Perimenopause and Sleep: The Latest from the Endocrine Society

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This post, sent to me by the Endocrine Society, focuses on sleep. The images are from their Menopause Map. Check out the map after your read the article! Click here to access their excellent guide to menopause.


Hormone Fluctuations Disrupt Sleep of Perimenopausal Women

Study finds sleep interruptions worsen during certain phases of menstrual cycle

Women in the early phases of menopause are more likely to have trouble sleeping during certain points in the menstrual cycle, according to a new study published in the Endocrine Society’s Journal of Clinical Endocrinology & Metabolism.

During perimenopause – the earliest stage of the menopausal transition – women may have irregular menstrual cycles due to the body’s fluctuating hormone levels. Symptoms such as sleep disturbances and hot flashes typically begin three to five years prior to the onset of menopause, when a woman is in her 40s, according to the Hormone Health Network.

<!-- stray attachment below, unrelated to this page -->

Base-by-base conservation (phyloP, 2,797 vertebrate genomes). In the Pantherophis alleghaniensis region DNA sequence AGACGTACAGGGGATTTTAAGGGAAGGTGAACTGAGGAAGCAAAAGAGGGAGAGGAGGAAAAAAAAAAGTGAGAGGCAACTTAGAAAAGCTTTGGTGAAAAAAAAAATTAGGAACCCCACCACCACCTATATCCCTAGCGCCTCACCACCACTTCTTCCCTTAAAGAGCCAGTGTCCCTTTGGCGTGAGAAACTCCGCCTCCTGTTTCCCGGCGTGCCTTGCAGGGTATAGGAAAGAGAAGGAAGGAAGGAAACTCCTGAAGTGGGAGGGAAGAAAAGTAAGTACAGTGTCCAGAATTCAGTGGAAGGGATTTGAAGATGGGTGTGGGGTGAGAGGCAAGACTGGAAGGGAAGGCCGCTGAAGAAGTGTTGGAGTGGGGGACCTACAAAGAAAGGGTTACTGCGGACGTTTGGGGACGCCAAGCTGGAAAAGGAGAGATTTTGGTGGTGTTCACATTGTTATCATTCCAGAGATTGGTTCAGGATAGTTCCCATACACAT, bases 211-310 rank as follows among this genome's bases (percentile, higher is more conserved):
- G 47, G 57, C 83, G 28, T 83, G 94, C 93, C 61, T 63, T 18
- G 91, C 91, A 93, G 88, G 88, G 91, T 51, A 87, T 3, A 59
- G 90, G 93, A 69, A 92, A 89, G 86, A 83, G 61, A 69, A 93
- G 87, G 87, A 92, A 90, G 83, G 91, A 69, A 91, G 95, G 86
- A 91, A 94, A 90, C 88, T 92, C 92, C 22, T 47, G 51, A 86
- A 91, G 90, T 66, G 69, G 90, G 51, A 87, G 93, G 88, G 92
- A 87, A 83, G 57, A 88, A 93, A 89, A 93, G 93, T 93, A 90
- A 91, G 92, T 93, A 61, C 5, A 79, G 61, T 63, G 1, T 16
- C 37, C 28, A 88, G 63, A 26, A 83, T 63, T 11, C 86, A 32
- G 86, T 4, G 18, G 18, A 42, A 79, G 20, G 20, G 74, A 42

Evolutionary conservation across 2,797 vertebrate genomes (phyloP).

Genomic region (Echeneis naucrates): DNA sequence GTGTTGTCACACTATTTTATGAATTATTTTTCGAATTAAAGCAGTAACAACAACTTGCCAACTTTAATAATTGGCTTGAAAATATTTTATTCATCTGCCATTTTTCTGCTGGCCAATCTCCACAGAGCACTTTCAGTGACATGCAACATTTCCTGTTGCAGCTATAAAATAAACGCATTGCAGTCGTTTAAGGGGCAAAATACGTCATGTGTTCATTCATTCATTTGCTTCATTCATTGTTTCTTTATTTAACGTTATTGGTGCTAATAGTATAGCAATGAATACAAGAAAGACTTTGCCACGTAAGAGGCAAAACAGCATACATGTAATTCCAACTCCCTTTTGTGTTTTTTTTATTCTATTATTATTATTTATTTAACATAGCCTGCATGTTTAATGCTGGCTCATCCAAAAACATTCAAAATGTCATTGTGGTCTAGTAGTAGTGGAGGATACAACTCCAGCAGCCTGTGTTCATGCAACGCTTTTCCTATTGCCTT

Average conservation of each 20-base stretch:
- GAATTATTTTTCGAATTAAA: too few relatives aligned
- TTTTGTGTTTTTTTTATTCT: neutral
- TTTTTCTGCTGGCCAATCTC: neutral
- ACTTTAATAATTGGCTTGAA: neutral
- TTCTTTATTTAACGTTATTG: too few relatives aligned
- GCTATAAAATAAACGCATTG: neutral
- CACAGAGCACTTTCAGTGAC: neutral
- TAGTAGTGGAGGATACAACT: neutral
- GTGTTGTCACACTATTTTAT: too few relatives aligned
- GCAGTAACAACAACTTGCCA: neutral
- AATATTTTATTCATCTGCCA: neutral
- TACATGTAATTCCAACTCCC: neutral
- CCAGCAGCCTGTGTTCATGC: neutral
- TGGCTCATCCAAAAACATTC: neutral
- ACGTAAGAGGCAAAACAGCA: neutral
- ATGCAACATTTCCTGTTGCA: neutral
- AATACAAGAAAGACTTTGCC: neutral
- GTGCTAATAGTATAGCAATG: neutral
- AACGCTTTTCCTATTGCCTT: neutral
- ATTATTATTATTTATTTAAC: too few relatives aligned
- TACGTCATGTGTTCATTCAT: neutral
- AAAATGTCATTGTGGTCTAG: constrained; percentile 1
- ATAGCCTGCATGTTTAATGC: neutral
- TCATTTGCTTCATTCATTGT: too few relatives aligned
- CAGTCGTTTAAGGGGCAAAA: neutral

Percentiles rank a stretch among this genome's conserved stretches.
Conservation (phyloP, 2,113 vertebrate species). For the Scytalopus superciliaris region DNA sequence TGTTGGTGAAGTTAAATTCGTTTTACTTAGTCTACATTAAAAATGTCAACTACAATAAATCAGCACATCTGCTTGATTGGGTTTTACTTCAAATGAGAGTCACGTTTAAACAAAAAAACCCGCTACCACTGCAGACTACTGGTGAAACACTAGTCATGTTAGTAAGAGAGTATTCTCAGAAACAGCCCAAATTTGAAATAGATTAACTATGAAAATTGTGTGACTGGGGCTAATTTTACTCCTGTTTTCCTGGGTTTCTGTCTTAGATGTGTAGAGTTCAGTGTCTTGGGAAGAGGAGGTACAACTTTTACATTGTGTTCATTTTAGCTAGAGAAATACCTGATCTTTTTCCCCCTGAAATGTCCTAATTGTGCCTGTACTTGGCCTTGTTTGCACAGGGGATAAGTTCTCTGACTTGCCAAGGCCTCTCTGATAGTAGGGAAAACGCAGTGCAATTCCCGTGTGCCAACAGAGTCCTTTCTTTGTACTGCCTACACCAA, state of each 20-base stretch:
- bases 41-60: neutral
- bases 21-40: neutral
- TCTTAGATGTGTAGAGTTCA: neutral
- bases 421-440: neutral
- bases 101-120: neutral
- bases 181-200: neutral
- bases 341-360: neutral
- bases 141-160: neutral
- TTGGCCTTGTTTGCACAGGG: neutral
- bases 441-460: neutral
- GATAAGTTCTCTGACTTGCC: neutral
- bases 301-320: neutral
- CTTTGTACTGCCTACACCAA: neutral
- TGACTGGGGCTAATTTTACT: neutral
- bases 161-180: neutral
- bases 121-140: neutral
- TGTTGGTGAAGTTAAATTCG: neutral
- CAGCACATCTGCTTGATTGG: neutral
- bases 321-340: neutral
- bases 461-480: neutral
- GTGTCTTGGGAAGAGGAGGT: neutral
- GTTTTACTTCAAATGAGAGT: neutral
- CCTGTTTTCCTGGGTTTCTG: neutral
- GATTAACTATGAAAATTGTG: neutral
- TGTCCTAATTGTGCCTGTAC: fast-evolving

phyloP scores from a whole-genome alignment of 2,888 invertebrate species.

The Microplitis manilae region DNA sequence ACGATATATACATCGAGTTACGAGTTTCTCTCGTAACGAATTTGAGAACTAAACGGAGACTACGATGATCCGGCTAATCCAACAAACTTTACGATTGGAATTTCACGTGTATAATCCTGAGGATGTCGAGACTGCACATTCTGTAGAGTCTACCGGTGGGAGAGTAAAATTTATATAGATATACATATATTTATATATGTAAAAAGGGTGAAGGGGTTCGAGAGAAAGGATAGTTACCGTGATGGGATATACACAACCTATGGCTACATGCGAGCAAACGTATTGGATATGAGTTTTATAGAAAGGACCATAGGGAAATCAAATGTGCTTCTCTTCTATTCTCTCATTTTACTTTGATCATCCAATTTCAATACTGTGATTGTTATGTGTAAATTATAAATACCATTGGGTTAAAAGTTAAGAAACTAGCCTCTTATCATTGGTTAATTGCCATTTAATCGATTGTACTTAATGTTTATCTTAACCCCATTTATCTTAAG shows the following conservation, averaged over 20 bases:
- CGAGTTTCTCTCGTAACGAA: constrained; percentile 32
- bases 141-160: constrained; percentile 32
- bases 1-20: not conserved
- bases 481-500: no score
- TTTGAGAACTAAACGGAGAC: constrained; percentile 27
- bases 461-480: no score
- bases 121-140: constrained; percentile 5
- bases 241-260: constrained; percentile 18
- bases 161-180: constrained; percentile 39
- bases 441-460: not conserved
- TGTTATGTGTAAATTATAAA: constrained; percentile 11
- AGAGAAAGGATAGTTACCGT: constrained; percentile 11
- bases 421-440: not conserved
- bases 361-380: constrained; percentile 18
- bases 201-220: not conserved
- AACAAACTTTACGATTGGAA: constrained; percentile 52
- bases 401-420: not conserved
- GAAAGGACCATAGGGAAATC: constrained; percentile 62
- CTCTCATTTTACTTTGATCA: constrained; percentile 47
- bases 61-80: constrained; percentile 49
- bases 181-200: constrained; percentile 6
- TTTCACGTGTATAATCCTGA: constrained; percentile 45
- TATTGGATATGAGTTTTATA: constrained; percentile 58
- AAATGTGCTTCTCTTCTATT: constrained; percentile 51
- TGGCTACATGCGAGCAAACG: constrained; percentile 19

The study examined how hormone fluctuations affected sleep during the luteal and follicular phases of the menstrual cycle. The luteal phase occurs prior to menstruation. The follicular phase refers to the two weeks after menstruation.

“We found that perimenopausal women experience more sleep disturbances prior to menstruation during the luteal phase than they did during the phase after menstruation,” said one of the study’s authors, Fiona C. Baker, PhD, of the Center for Health Sciences at SRI International in Menlo Park, CA, and the University of the Witwatersrand in Johannesburg, South Africa. “Measures of electrical brain activity found that the hormone progesterone influences sleep, even at this late reproductive stage in perimenopausal women.”